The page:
Investigating why Patient Centricity is so Important for Clinical Trials

13th September 2016 (Last Updated September 18th, 2018 10:15)

CTA’s Lucy Rankin explores why patient centricity is fundamental to clinical trials

Investigating why Patient Centricity is so Important for Clinical Trials

One of the words that have been buzzing around clinical trials over the past few years is ‘patient centricity.’ As the rat race continues for pharmaceutical, biotech and medical device companies to be the first one with a new cure, medicine or technology on the shelves, it can be easy to lose sight of the real reason clinical research started in the first place – the patients.

There has been a fair bit of controversy over whether real ‘Patient Centricity’ can be delivered if there is not a universal definition of the phrase. However, there are many approaches that can be implemented throughout a clinical trial that can improve the patient’s experience, ultimately enhancing the trial. Including patient preferences into a trial can also have a positive overall outcome in the respect that patients feel more invested in the trial – if patients are more invested they are more likely to adhere to the trial plan.

A lot of trials miss opportunities throughout the entire process where patients can be included – two of the most obvious areas are at the beginning and the end. There are numerous ways to include patients prior to when the study begins. There has been a rise in the number in patient advocacy groups – in Europe especially; consulting these groups before writing the protocol can help to shape your trial early on.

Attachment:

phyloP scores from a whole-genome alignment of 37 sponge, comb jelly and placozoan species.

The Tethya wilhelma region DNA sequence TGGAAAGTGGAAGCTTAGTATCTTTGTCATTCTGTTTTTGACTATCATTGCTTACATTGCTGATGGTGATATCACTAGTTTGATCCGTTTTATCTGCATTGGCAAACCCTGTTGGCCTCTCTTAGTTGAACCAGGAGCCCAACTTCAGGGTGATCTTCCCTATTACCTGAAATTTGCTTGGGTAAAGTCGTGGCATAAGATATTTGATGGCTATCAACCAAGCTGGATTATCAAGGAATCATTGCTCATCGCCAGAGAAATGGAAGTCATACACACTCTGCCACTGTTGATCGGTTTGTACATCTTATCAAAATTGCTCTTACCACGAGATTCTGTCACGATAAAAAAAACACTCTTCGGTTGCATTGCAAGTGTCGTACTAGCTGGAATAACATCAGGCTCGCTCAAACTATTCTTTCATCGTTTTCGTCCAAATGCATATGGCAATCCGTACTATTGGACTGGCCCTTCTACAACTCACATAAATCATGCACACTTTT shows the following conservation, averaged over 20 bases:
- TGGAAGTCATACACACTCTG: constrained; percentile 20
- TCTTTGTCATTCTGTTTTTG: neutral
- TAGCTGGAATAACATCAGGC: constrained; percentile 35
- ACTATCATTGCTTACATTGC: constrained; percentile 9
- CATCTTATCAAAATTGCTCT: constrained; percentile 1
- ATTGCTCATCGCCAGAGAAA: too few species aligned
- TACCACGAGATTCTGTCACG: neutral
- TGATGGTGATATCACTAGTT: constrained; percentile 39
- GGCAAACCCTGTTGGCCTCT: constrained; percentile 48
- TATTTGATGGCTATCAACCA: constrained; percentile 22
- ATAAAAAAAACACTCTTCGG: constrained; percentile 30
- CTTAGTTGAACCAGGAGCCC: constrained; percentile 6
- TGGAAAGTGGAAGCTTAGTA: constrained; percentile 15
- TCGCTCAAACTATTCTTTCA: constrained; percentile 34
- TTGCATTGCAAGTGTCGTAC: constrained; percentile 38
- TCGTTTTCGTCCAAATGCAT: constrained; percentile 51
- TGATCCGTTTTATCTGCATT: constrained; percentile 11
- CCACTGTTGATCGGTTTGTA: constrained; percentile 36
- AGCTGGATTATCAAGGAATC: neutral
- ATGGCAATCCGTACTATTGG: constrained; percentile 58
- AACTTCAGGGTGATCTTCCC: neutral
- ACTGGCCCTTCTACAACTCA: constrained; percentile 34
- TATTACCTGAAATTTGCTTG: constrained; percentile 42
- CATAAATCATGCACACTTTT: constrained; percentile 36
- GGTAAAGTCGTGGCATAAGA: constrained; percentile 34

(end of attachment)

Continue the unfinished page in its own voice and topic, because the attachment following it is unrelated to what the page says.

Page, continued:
Educating patients on your product can be advantageous to your trial in many ways. EUPATI (European Patients’ Academy on Therapeutic Innovation) provides scientifically reliable, objective, comprehensive information to patients on medicines research and development. Groups such as EUPATI can help patients connect with your trial. If more patients understand the drug, there is much more likelihood of their participation.

Additionally, it’s  worth educating non research physicians on how to refer patients to a clinical trial. There is an untapped pool of patients that are perhaps willing to get involved in trials, however, they are unaware there are relevant trials taking place.

There is an increasing amount of innovation through technology whereby patients are able to report, measure and keep track of their medical status from home. Hereismydata is an example of just that – patients are able to connect all their health data into one ‘dashboard’ that they are able to control and can gain insights to help them manage their own health. There are technologies similar to these that can be incorporated into your trial, which enables the patient to have more control over their medical treatment. Similarly with the innovation in smartphones and the connectivity of devices these days there is a lot of potential to include these into your trials.

Considering patients post trial is also very important. At Arena International’s Outsourcing in Clinical Trials New England conference in 2015, the programme featured a patient panel discussion. All of the patients noted the lack of feedback once the trial was complete – they were not given any reasoning for the trial not being continued or if it had worked. There are numerous simple things companies  can put in place to show their  gratitude – quite simply send a thank you note, send the study results in a patient friendly language, notifying the participant if/when the product comes to market and giving the patients easy access to the treatment they helped to develop.

Some of these are very simple actions that can be incorporated to have an overall positive effect on your trial and a positive effect on the patients participating. If time is invested into the patients, patients will invest time into your trial. As patients are the focal point of clinical trials it is worth considering what you can do differently.